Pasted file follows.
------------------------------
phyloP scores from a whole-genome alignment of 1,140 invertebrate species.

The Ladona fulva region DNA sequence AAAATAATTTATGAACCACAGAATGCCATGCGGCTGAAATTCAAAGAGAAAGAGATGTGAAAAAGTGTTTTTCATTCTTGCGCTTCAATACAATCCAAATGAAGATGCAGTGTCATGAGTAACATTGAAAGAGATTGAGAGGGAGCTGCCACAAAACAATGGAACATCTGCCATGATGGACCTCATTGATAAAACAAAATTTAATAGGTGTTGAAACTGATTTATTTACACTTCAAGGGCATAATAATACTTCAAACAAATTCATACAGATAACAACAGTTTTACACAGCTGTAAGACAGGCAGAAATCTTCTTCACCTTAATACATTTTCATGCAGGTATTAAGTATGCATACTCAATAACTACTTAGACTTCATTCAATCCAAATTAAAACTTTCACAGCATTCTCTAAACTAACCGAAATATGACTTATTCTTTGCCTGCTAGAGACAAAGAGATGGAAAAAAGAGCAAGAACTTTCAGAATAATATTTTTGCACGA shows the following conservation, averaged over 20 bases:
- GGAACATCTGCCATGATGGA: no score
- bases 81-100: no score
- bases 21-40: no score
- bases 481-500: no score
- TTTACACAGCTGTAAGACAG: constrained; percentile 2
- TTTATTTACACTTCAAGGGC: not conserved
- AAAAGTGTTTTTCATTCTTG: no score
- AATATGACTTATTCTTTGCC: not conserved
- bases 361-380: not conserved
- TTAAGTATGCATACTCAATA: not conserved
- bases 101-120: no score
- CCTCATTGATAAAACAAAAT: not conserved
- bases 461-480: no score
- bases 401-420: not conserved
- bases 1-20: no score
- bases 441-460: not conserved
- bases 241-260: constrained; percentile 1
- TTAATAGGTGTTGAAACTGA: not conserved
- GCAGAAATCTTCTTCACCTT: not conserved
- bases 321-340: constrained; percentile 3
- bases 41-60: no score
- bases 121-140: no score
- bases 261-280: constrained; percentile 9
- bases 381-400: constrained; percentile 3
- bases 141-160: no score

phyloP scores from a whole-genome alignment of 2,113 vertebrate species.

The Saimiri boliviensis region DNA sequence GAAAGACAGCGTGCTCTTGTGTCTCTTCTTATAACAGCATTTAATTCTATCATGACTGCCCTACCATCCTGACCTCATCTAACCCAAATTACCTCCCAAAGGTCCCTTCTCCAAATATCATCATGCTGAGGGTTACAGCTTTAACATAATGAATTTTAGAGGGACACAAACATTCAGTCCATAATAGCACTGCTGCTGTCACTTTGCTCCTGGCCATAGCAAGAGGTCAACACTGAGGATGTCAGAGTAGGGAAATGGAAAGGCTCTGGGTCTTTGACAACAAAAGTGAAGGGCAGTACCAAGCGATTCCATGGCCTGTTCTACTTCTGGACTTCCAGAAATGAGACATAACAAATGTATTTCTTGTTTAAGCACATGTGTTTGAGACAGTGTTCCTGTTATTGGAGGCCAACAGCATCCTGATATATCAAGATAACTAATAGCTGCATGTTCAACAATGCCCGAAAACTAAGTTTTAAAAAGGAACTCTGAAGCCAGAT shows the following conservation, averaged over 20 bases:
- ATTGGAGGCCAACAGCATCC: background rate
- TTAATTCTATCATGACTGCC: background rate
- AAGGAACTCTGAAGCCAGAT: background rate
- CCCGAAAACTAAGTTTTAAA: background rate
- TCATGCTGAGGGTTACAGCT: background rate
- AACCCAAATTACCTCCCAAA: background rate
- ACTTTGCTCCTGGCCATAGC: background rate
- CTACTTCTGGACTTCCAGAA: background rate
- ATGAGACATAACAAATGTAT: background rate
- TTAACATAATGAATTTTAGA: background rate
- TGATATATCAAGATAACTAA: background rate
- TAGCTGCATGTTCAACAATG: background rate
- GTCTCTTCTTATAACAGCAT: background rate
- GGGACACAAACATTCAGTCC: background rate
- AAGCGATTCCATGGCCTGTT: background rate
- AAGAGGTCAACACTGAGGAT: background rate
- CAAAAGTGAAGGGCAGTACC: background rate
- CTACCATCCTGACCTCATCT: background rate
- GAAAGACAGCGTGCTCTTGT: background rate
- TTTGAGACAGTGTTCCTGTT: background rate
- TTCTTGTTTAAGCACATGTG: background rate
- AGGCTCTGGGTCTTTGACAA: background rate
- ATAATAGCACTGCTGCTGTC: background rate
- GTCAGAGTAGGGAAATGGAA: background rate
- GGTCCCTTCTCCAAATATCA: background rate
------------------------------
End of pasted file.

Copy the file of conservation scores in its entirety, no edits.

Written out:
phyloP scores from a whole-genome alignment of 1,140 invertebrate species.

The Ladona fulva region DNA sequence AAAATAATTTATGAACCACAGAATGCCATGCGGCTGAAATTCAAAGAGAAAGAGATGTGAAAAAGTGTTTTTCATTCTTGCGCTTCAATACAATCCAAATGAAGATGCAGTGTCATGAGTAACATTGAAAGAGATTGAGAGGGAGCTGCCACAAAACAATGGAACATCTGCCATGATGGACCTCATTGATAAAACAAAATTTAATAGGTGTTGAAACTGATTTATTTACACTTCAAGGGCATAATAATACTTCAAACAAATTCATACAGATAACAACAGTTTTACACAGCTGTAAGACAGGCAGAAATCTTCTTCACCTTAATACATTTTCATGCAGGTATTAAGTATGCATACTCAATAACTACTTAGACTTCATTCAATCCAAATTAAAACTTTCACAGCATTCTCTAAACTAACCGAAATATGACTTATTCTTTGCCTGCTAGAGACAAAGAGATGGAAAAAAGAGCAAGAACTTTCAGAATAATATTTTTGCACGA shows the following conservation, averaged over 20 bases:
- GGAACATCTGCCATGATGGA: no score
- bases 81-100: no score
- bases 21-40: no score
- bases 481-500: no score
- TTTACACAGCTGTAAGACAG: constrained; percentile 2
- TTTATTTACACTTCAAGGGC: not conserved
- AAAAGTGTTTTTCATTCTTG: no score
- AATATGACTTATTCTTTGCC: not conserved
- bases 361-380: not conserved
- TTAAGTATGCATACTCAATA: not conserved
- bases 101-120: no score
- CCTCATTGATAAAACAAAAT: not conserved
- bases 461-480: no score
- bases 401-420: not conserved
- bases 1-20: no score
- bases 441-460: not conserved
- bases 241-260: constrained; percentile 1
- TTAATAGGTGTTGAAACTGA: not conserved
- GCAGAAATCTTCTTCACCTT: not conserved
- bases 321-340: constrained; percentile 3
- bases 41-60: no score
- bases 121-140: no score
- bases 261-280: constrained; percentile 9
- bases 381-400: constrained; percentile 3
- bases 141-160: no score

phyloP scores from a whole-genome alignment of 2,113 vertebrate species.

The Saimiri boliviensis region DNA sequence GAAAGACAGCGTGCTCTTGTGTCTCTTCTTATAACAGCATTTAATTCTATCATGACTGCCCTACCATCCTGACCTCATCTAACCCAAATTACCTCCCAAAGGTCCCTTCTCCAAATATCATCATGCTGAGGGTTACAGCTTTAACATAATGAATTTTAGAGGGACACAAACATTCAGTCCATAATAGCACTGCTGCTGTCACTTTGCTCCTGGCCATAGCAAGAGGTCAACACTGAGGATGTCAGAGTAGGGAAATGGAAAGGCTCTGGGTCTTTGACAACAAAAGTGAAGGGCAGTACCAAGCGATTCCATGGCCTGTTCTACTTCTGGACTTCCAGAAATGAGACATAACAAATGTATTTCTTGTTTAAGCACATGTGTTTGAGACAGTGTTCCTGTTATTGGAGGCCAACAGCATCCTGATATATCAAGATAACTAATAGCTGCATGTTCAACAATGCCCGAAAACTAAGTTTTAAAAAGGAACTCTGAAGCCAGAT shows the following conservation, averaged over 20 bases:
- ATTGGAGGCCAACAGCATCC: background rate
- TTAATTCTATCATGACTGCC: background rate
- AAGGAACTCTGAAGCCAGAT: background rate
- CCCGAAAACTAAGTTTTAAA: background rate
- TCATGCTGAGGGTTACAGCT: background rate
- AACCCAAATTACCTCCCAAA: background rate
- ACTTTGCTCCTGGCCATAGC: background rate
- CTACTTCTGGACTTCCAGAA: background rate
- ATGAGACATAACAAATGTAT: background rate
- TTAACATAATGAATTTTAGA: background rate
- TGATATATCAAGATAACTAA: background rate
- TAGCTGCATGTTCAACAATG: background rate
- GTCTCTTCTTATAACAGCAT: background rate
- GGGACACAAACATTCAGTCC: background rate
- AAGCGATTCCATGGCCTGTT: background rate
- AAGAGGTCAACACTGAGGAT: background rate
- CAAAAGTGAAGGGCAGTACC: background rate
- CTACCATCCTGACCTCATCT: background rate
- GAAAGACAGCGTGCTCTTGT: background rate
- TTTGAGACAGTGTTCCTGTT: background rate
- TTCTTGTTTAAGCACATGTG: background rate
- AGGCTCTGGGTCTTTGACAA: background rate
- ATAATAGCACTGCTGCTGTC: background rate
- GTCAGAGTAGGGAAATGGAA: background rate
- GGTCCCTTCTCCAAATATCA: background rate